There a number of renewable and nonrenewable natural resources that are of great significance to Indiana's economy. The state's nonrenewable resources include gas, oil and coal, and its renewable resources come from its forests and waterways.
The state's oil boom began in the late 19th century with an important discovery of natural gas deposits in Trenton Field. The area later became a hub for crude oil production. Indiana ranked 23rd in crude oil production and 26th in natural gas production as of 2005. Coal is also found in Indiana, with over 30 million tons mined over about 80 years between the mid-19th and early-20th centuries.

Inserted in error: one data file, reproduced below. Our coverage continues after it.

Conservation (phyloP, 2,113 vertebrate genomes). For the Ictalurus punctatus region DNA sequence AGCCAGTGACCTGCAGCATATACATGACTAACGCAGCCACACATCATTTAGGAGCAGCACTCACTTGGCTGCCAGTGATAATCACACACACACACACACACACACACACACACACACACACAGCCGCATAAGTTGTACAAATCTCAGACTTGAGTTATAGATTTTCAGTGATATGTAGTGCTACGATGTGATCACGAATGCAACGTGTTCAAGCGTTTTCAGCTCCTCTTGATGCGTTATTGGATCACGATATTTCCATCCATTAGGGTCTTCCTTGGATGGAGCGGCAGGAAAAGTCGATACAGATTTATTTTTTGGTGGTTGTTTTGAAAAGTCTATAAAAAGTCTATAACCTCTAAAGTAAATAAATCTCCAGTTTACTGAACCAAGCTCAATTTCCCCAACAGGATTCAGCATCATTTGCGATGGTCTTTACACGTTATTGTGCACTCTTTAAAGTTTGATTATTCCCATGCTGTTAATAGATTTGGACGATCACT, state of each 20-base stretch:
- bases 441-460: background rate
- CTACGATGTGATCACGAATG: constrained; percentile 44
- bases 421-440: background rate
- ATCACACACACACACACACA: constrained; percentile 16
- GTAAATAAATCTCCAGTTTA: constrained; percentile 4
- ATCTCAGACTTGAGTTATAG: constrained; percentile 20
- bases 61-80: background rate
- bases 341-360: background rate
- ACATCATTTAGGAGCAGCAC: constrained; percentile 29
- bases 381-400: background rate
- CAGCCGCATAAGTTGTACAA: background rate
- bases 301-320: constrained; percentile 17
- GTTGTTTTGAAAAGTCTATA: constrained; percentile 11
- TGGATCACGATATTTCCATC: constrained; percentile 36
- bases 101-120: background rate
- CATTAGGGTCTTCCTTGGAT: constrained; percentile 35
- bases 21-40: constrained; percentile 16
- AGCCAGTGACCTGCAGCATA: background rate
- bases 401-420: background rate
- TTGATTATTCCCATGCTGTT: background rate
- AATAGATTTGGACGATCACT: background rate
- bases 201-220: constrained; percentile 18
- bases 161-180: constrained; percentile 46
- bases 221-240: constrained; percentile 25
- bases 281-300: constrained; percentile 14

The state is home to 35,000 miles of waterways, with most of its rivers and streams belonging to the Mississippi Drain basin. By volume, the Wabash River is the largest non-navigable river in the United States. Indiana's forestland, which covers 20 percent of the state, feeds the timber industry and provides the habitat for native wildlife. Tree species found throughout Indiana include red and white oak, yellow poplar, hickory, and hard maple. Despite its abundant natural resources, the state only ranks number 46 in the country in terms of conservation, with 4 percent of state lands designated as conservation areas.